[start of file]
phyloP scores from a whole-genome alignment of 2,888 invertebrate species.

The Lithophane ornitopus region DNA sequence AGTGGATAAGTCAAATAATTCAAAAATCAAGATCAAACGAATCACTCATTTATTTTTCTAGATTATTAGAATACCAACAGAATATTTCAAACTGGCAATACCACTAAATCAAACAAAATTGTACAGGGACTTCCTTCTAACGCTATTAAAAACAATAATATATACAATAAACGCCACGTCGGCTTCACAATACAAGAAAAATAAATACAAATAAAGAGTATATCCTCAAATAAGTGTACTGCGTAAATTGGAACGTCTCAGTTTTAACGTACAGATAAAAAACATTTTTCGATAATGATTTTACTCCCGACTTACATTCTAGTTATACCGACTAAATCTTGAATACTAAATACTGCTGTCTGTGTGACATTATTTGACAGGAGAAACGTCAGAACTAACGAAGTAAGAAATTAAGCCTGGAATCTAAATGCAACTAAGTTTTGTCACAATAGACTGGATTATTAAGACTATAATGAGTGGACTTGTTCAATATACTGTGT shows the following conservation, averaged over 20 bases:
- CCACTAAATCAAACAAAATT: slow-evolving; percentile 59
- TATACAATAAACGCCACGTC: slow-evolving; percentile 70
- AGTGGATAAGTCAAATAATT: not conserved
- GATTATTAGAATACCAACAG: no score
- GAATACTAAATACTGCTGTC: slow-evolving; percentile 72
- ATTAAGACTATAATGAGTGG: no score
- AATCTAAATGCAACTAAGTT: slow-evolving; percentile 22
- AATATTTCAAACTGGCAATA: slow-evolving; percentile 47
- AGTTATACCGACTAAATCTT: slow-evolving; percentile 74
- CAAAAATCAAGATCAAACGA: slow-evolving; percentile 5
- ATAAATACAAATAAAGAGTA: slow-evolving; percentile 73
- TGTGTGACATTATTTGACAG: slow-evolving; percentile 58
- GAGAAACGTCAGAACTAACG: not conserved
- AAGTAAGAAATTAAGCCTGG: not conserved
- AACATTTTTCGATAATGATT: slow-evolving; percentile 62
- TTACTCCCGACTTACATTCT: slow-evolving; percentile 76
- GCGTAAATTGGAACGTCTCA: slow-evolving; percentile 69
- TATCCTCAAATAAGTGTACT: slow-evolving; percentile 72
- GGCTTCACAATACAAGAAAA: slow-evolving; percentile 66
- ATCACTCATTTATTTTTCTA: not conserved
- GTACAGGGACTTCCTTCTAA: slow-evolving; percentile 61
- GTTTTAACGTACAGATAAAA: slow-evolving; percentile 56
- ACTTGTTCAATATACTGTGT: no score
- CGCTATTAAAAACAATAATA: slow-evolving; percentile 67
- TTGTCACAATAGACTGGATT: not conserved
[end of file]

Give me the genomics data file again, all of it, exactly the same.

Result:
phyloP scores from a whole-genome alignment of 2,888 invertebrate species.

The Lithophane ornitopus region DNA sequence AGTGGATAAGTCAAATAATTCAAAAATCAAGATCAAACGAATCACTCATTTATTTTTCTAGATTATTAGAATACCAACAGAATATTTCAAACTGGCAATACCACTAAATCAAACAAAATTGTACAGGGACTTCCTTCTAACGCTATTAAAAACAATAATATATACAATAAACGCCACGTCGGCTTCACAATACAAGAAAAATAAATACAAATAAAGAGTATATCCTCAAATAAGTGTACTGCGTAAATTGGAACGTCTCAGTTTTAACGTACAGATAAAAAACATTTTTCGATAATGATTTTACTCCCGACTTACATTCTAGTTATACCGACTAAATCTTGAATACTAAATACTGCTGTCTGTGTGACATTATTTGACAGGAGAAACGTCAGAACTAACGAAGTAAGAAATTAAGCCTGGAATCTAAATGCAACTAAGTTTTGTCACAATAGACTGGATTATTAAGACTATAATGAGTGGACTTGTTCAATATACTGTGT shows the following conservation, averaged over 20 bases:
- CCACTAAATCAAACAAAATT: slow-evolving; percentile 59
- TATACAATAAACGCCACGTC: slow-evolving; percentile 70
- AGTGGATAAGTCAAATAATT: not conserved
- GATTATTAGAATACCAACAG: no score
- GAATACTAAATACTGCTGTC: slow-evolving; percentile 72
- ATTAAGACTATAATGAGTGG: no score
- AATCTAAATGCAACTAAGTT: slow-evolving; percentile 22
- AATATTTCAAACTGGCAATA: slow-evolving; percentile 47
- AGTTATACCGACTAAATCTT: slow-evolving; percentile 74
- CAAAAATCAAGATCAAACGA: slow-evolving; percentile 5
- ATAAATACAAATAAAGAGTA: slow-evolving; percentile 73
- TGTGTGACATTATTTGACAG: slow-evolving; percentile 58
- GAGAAACGTCAGAACTAACG: not conserved
- AAGTAAGAAATTAAGCCTGG: not conserved
- AACATTTTTCGATAATGATT: slow-evolving; percentile 62
- TTACTCCCGACTTACATTCT: slow-evolving; percentile 76
- GCGTAAATTGGAACGTCTCA: slow-evolving; percentile 69
- TATCCTCAAATAAGTGTACT: slow-evolving; percentile 72
- GGCTTCACAATACAAGAAAA: slow-evolving; percentile 66
- ATCACTCATTTATTTTTCTA: not conserved
- GTACAGGGACTTCCTTCTAA: slow-evolving; percentile 61
- GTTTTAACGTACAGATAAAA: slow-evolving; percentile 56
- ACTTGTTCAATATACTGTGT: no score
- CGCTATTAAAAACAATAATA: slow-evolving; percentile 67
- TTGTCACAATAGACTGGATT: not conserved